It’s another Trad Arr.  From the old song Glasgerion, about a harp player who’s a King’s son, who meets another King’s daughter, and they arrange to get together, but Jack’s servant sexually assaults the girl, she kills herself, Jack gets the blame, and he kills the servant and then himself.  Except in this version, he’s a fiddle player – and I hate everything about “fiddles”, so maybe I’m just prejudiced.

The song Cruel Sister itself goes down the Fa-la-la-la route, which is another of the things that I hate about folk music, as detailed in the first post in this little series.

So, basically, up to Basket of Light they might not have been perfect, but at least they weren’t sticking their fingers in their ears, playing fiddles and saying fa-la-la-la-deedle-eye-dum, and now, all of a sudden, they were.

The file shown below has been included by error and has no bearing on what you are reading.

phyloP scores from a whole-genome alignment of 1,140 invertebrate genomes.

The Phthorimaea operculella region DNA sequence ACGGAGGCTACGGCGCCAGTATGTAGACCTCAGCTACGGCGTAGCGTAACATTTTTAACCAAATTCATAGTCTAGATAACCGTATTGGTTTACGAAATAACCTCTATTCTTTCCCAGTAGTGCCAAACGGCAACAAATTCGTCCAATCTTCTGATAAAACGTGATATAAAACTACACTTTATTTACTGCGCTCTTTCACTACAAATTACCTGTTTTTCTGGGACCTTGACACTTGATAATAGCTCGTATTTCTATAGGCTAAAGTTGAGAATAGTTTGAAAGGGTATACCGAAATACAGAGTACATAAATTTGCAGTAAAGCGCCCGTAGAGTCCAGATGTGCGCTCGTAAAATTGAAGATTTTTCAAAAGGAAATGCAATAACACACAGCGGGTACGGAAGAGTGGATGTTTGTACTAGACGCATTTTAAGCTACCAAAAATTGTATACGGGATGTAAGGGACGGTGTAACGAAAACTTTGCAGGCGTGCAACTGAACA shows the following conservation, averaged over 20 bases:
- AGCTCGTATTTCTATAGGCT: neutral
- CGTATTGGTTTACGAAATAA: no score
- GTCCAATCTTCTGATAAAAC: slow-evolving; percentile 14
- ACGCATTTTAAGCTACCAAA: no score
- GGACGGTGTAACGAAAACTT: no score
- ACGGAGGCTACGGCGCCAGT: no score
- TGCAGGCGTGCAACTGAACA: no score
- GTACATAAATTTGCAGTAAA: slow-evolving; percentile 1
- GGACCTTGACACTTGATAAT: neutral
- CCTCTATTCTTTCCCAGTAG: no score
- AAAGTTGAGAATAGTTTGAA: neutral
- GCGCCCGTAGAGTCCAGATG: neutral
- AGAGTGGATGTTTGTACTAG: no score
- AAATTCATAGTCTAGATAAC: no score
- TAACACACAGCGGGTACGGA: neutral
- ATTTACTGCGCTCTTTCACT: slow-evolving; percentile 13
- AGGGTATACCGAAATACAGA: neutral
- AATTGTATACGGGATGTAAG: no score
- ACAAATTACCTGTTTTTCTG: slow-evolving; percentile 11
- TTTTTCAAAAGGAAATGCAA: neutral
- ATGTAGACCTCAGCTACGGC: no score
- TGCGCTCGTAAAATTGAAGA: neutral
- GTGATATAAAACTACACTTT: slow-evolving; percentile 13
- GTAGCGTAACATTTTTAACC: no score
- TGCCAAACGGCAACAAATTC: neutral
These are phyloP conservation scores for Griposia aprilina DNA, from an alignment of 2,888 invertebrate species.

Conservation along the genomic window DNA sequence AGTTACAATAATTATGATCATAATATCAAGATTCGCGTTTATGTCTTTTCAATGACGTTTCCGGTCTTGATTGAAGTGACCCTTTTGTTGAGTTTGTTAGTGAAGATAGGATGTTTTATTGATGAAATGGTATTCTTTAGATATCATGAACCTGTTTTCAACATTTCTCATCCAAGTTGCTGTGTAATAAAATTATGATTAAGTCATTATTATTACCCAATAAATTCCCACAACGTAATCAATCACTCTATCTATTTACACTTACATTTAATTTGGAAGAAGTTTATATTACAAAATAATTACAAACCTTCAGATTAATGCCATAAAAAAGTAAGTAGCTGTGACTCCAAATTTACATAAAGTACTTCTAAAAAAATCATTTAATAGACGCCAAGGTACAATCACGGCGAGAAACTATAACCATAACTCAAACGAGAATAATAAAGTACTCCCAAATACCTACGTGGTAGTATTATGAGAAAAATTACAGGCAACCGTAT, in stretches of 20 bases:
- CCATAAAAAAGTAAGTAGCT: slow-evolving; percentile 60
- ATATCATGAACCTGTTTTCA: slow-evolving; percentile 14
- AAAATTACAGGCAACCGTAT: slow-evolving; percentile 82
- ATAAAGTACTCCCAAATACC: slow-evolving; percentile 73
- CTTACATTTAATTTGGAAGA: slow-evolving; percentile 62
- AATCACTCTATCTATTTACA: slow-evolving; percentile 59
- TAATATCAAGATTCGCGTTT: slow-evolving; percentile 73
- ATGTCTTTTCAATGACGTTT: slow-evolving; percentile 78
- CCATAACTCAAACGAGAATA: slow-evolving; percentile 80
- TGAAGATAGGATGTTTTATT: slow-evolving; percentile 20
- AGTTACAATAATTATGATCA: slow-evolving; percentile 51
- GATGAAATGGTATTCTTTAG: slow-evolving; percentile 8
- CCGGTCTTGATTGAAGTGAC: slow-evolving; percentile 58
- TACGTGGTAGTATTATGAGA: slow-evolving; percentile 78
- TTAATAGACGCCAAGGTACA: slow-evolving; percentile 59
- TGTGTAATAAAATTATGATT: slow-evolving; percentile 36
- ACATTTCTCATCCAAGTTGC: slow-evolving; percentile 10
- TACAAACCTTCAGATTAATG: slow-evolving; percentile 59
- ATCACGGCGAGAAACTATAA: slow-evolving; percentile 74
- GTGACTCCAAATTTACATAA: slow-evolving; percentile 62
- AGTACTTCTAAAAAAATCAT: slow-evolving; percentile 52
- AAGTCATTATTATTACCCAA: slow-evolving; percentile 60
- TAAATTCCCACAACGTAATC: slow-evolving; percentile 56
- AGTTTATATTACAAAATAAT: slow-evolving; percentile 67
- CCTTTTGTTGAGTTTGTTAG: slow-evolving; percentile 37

Like I said as the start, I’m not pretending that my whims are right, or even widely accepted.  I’m sure some people say that Cruel Sister is the best album by The Pentangle.  I mean, I like Lord Franklin as a song full stop, and this album’s version’s pretty good, even though John Renbourne sings it.

Cruel Sister is alright, but it signals a definite shift in The Pentangle’s development.  They’ve peaked, and everything’s mainly downhill from hereon in.